Much more detailed information on the evaluation and assessment process can be found in the WSAVA Guidelines, so please take time to review these.  The ultimate goal is to perform a nutritional assessment and make a specific dietary recommendation for every pet, every time.

Three steps to implementing V5 in your practice

V5 is a big step by the global veterinary profession.  Given that all companion animals have to eat something, but yet the majority of patients under our care are not eating what we are recommending, it is clear that we are not recommending effectively or appropriately.  So what can you do in your practice to turn this around?

  1. Develop a customized written protocol for your clinic or hospital.  Take a look at an example protocol taken from clinics that already make nutrition the 5th vital assessment in this AAHA resource.

  2. Optimise your communication with clients. Client communication and rapport is vital because it is the client who feeds their pet every day.  Thus, we need to provide consistent and frequent communication in language that is easy to comprehend to help ensure that clients understand and are on board with our recommendations.  Some helpful communication tips and client questions can be found on the everypeteverytimewebsite to ensure your clients get the right information every time they visit

  3. Consider a designated nutritional counsellor for your clinic or hospital. Whilst it is vital that every member of your veterinary health team is familiar and confident with your practice protocols when it comes to implementing 5VA, a designated nutritional counsellor/s is a key component of the team approach.

Interested in becoming a nutritional counsellor, incorporating the V5 concept into your practice, or building your nutritional knowledge?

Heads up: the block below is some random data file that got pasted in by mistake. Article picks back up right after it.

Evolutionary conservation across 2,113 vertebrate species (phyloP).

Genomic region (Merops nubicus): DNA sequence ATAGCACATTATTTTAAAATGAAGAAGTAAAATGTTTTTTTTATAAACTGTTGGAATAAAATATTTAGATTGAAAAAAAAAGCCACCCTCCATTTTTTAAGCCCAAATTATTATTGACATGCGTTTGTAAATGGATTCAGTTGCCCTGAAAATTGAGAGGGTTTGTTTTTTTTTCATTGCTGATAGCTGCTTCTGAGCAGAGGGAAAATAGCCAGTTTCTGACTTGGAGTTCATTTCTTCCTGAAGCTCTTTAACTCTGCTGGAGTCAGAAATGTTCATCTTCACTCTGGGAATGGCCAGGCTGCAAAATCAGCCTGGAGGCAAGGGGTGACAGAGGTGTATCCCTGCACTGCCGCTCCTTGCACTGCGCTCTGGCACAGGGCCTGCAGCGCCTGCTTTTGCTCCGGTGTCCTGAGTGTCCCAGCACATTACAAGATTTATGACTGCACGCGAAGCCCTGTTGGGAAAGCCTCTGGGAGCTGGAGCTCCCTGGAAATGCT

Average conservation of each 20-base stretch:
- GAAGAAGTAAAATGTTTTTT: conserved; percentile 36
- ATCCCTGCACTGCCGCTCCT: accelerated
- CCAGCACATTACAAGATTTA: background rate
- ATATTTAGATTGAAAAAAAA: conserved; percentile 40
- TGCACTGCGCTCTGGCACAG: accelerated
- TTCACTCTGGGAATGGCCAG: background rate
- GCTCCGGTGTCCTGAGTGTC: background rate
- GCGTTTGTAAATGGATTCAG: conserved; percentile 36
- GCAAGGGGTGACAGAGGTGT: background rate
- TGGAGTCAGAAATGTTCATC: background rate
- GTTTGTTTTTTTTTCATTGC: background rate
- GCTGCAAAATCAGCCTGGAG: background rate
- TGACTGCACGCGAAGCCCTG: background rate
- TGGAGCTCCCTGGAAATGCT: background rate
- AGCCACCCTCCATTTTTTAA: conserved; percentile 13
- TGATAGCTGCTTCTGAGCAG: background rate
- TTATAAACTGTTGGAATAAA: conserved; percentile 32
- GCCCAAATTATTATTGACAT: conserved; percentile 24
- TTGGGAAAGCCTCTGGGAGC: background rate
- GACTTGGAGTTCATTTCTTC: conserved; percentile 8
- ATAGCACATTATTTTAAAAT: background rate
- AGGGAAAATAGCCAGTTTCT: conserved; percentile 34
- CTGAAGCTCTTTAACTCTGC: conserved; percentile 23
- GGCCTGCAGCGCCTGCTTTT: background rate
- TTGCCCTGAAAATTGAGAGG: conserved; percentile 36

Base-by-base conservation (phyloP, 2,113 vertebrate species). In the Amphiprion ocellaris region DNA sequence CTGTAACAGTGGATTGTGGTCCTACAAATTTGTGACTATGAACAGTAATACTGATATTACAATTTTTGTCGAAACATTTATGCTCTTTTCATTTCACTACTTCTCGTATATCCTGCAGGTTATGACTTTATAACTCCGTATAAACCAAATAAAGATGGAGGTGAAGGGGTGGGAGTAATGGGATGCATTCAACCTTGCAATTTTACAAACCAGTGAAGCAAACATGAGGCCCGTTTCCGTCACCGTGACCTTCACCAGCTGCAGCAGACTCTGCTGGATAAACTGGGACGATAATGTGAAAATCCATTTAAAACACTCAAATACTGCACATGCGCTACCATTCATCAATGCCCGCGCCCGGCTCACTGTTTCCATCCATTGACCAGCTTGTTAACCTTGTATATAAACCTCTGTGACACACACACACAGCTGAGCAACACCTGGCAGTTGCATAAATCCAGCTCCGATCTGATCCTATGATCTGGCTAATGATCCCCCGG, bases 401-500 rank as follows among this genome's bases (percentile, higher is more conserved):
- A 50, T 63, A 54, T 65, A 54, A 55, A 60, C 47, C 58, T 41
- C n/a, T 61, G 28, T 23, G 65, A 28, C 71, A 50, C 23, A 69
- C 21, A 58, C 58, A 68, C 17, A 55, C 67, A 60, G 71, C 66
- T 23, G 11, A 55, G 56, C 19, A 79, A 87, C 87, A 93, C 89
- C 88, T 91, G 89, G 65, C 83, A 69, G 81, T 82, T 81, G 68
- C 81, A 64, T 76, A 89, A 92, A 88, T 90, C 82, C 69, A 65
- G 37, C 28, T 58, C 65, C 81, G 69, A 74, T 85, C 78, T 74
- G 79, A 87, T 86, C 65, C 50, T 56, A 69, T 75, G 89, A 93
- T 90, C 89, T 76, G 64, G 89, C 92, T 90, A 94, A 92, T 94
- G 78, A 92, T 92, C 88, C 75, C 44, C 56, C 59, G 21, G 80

Explore the following resources:

  • Veterinary Nutrition Advocate (VNA): For a unique online nutritional training experience available at no cost to the entire veterinary healthcare team.
  • Every Pet Every Time : For a range of resources including nutritional reference guides, self-assessment checklists, protocols and links to other valuable resources.
  • American College of Veterinary Nutrition(ACVN): Specialty college for board certification; website contains a list of institutions   that   provide consultation and updated links to resources for nutrition formulation and analysis.

5VA is a wonderful opportunity to make a difference in the lives of your patients and strengthen your relationships with clients.  Making a specific and sound nutritional recommendation for every pet, at every visit, is not only important because our dog and cat owners are looking for and need this guidance, but also because we know that nutrition plays such a critical role in overall health.  The assessment of temperature, pulse, respiration and pain are already well accepted and integral vital assessments in the veterinary profession.  It is up to all veterinary health professionals to wholly embrace the 5th Vital Assessment, Nutrition, and work with clients to ensure each and every pet is being fed an appropriate diet.

Dr Danielle Page BVSc, Bcomm, Professional Consulting Veterinarian, Hill’s Pet Nutrition New Zealand with Rosie

Danielle completed a Bachelor of Commerce from Sydney University in 2003. She then decided to pursue
a veterinary degree and graduated from Massey University in 2008. She worked as a small animal
veterinarian in Canberra, ACT and then Florida, USA for four years. In 2012 she became the Technical
Services Veterinarian for Florida for a veterinary nutrition company and subsequently, Clinical
Trials Manager for the USA. In 2014 she moved back to NZ with her family and joined the Hill’s
Professional Veterinary Affairs team and is the Hill’s Professional Consulting Veterinarian for NZ.


  1. Data on File, AAHA 2003, USA
  2. Quantifying Opportunities Available by Increasing Compliance Rates. The Path to High-Quality Care: Practical Tips for Improving Compliance. Lakewood, CO: American Animal Hospital Association; 2003:77.